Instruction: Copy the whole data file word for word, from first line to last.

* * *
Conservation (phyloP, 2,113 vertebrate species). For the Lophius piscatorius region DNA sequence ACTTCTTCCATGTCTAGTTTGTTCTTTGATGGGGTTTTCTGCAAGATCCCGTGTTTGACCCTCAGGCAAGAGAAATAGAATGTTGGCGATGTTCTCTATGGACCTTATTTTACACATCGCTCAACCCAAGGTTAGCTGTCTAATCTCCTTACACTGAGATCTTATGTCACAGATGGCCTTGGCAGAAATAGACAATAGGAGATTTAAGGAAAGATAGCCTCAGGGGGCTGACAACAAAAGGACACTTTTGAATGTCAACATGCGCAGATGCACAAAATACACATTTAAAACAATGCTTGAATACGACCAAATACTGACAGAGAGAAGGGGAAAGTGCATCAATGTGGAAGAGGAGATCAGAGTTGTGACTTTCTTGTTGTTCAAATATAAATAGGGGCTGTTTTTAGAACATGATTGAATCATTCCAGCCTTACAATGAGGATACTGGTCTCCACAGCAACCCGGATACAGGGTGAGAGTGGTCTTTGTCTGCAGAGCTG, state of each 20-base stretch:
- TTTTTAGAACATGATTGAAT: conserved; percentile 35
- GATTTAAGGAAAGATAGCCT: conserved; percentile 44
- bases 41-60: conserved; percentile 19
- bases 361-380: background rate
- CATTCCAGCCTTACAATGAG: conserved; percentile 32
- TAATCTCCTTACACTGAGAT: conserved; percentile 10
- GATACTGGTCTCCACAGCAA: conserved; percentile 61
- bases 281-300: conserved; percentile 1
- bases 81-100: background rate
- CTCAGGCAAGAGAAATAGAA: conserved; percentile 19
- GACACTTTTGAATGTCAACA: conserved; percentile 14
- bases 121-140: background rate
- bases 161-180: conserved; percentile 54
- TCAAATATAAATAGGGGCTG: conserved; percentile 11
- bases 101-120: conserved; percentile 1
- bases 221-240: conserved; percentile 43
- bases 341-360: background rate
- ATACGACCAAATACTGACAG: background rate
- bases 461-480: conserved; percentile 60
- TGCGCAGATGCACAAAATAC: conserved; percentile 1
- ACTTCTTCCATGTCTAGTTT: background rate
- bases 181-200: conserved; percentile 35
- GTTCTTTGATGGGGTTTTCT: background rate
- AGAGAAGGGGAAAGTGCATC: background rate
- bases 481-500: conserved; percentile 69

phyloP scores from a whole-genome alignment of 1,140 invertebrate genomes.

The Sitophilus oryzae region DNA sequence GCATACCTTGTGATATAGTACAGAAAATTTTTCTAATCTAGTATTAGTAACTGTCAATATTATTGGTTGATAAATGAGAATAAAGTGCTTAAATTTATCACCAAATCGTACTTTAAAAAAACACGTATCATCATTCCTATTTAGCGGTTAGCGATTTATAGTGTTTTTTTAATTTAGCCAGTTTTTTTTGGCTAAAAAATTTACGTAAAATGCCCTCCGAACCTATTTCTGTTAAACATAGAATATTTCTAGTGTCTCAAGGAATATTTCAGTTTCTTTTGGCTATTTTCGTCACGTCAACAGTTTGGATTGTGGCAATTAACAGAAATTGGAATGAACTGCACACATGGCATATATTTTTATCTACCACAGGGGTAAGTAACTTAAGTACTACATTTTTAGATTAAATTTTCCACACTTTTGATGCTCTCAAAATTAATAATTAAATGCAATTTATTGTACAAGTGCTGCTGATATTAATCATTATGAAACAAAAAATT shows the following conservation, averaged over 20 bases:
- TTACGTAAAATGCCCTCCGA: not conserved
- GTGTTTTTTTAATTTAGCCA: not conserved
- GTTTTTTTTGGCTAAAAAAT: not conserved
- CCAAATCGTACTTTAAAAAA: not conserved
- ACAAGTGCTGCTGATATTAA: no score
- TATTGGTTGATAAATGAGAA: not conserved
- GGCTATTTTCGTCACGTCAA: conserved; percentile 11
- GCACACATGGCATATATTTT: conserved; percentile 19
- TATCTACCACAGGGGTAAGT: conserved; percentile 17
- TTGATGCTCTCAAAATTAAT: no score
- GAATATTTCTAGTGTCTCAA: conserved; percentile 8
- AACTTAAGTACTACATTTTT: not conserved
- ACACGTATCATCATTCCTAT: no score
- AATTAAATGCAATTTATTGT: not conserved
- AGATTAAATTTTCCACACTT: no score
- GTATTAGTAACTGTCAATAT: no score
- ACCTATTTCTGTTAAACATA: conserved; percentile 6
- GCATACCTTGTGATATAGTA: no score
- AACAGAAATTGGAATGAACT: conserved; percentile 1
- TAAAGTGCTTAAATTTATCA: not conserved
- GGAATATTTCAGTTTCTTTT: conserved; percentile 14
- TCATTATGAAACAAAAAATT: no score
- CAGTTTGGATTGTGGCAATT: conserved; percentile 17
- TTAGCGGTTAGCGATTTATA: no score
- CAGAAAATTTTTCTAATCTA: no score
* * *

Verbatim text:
Conservation (phyloP, 2,113 vertebrate species). For the Lophius piscatorius region DNA sequence ACTTCTTCCATGTCTAGTTTGTTCTTTGATGGGGTTTTCTGCAAGATCCCGTGTTTGACCCTCAGGCAAGAGAAATAGAATGTTGGCGATGTTCTCTATGGACCTTATTTTACACATCGCTCAACCCAAGGTTAGCTGTCTAATCTCCTTACACTGAGATCTTATGTCACAGATGGCCTTGGCAGAAATAGACAATAGGAGATTTAAGGAAAGATAGCCTCAGGGGGCTGACAACAAAAGGACACTTTTGAATGTCAACATGCGCAGATGCACAAAATACACATTTAAAACAATGCTTGAATACGACCAAATACTGACAGAGAGAAGGGGAAAGTGCATCAATGTGGAAGAGGAGATCAGAGTTGTGACTTTCTTGTTGTTCAAATATAAATAGGGGCTGTTTTTAGAACATGATTGAATCATTCCAGCCTTACAATGAGGATACTGGTCTCCACAGCAACCCGGATACAGGGTGAGAGTGGTCTTTGTCTGCAGAGCTG, state of each 20-base stretch:
- TTTTTAGAACATGATTGAAT: conserved; percentile 35
- GATTTAAGGAAAGATAGCCT: conserved; percentile 44
- bases 41-60: conserved; percentile 19
- bases 361-380: background rate
- CATTCCAGCCTTACAATGAG: conserved; percentile 32
- TAATCTCCTTACACTGAGAT: conserved; percentile 10
- GATACTGGTCTCCACAGCAA: conserved; percentile 61
- bases 281-300: conserved; percentile 1
- bases 81-100: background rate
- CTCAGGCAAGAGAAATAGAA: conserved; percentile 19
- GACACTTTTGAATGTCAACA: conserved; percentile 14
- bases 121-140: background rate
- bases 161-180: conserved; percentile 54
- TCAAATATAAATAGGGGCTG: conserved; percentile 11
- bases 101-120: conserved; percentile 1
- bases 221-240: conserved; percentile 43
- bases 341-360: background rate
- ATACGACCAAATACTGACAG: background rate
- bases 461-480: conserved; percentile 60
- TGCGCAGATGCACAAAATAC: conserved; percentile 1
- ACTTCTTCCATGTCTAGTTT: background rate
- bases 181-200: conserved; percentile 35
- GTTCTTTGATGGGGTTTTCT: background rate
- AGAGAAGGGGAAAGTGCATC: background rate
- bases 481-500: conserved; percentile 69

phyloP scores from a whole-genome alignment of 1,140 invertebrate genomes.

The Sitophilus oryzae region DNA sequence GCATACCTTGTGATATAGTACAGAAAATTTTTCTAATCTAGTATTAGTAACTGTCAATATTATTGGTTGATAAATGAGAATAAAGTGCTTAAATTTATCACCAAATCGTACTTTAAAAAAACACGTATCATCATTCCTATTTAGCGGTTAGCGATTTATAGTGTTTTTTTAATTTAGCCAGTTTTTTTTGGCTAAAAAATTTACGTAAAATGCCCTCCGAACCTATTTCTGTTAAACATAGAATATTTCTAGTGTCTCAAGGAATATTTCAGTTTCTTTTGGCTATTTTCGTCACGTCAACAGTTTGGATTGTGGCAATTAACAGAAATTGGAATGAACTGCACACATGGCATATATTTTTATCTACCACAGGGGTAAGTAACTTAAGTACTACATTTTTAGATTAAATTTTCCACACTTTTGATGCTCTCAAAATTAATAATTAAATGCAATTTATTGTACAAGTGCTGCTGATATTAATCATTATGAAACAAAAAATT shows the following conservation, averaged over 20 bases:
- TTACGTAAAATGCCCTCCGA: not conserved
- GTGTTTTTTTAATTTAGCCA: not conserved
- GTTTTTTTTGGCTAAAAAAT: not conserved
- CCAAATCGTACTTTAAAAAA: not conserved
- ACAAGTGCTGCTGATATTAA: no score
- TATTGGTTGATAAATGAGAA: not conserved
- GGCTATTTTCGTCACGTCAA: conserved; percentile 11
- GCACACATGGCATATATTTT: conserved; percentile 19
- TATCTACCACAGGGGTAAGT: conserved; percentile 17
- TTGATGCTCTCAAAATTAAT: no score
- GAATATTTCTAGTGTCTCAA: conserved; percentile 8
- AACTTAAGTACTACATTTTT: not conserved
- ACACGTATCATCATTCCTAT: no score
- AATTAAATGCAATTTATTGT: not conserved
- AGATTAAATTTTCCACACTT: no score
- GTATTAGTAACTGTCAATAT: no score
- ACCTATTTCTGTTAAACATA: conserved; percentile 6
- GCATACCTTGTGATATAGTA: no score
- AACAGAAATTGGAATGAACT: conserved; percentile 1
- TAAAGTGCTTAAATTTATCA: not conserved
- GGAATATTTCAGTTTCTTTT: conserved; percentile 14
- TCATTATGAAACAAAAAATT: no score
- CAGTTTGGATTGTGGCAATT: conserved; percentile 17
- TTAGCGGTTAGCGATTTATA: no score
- CAGAAAATTTTTCTAATCTA: no score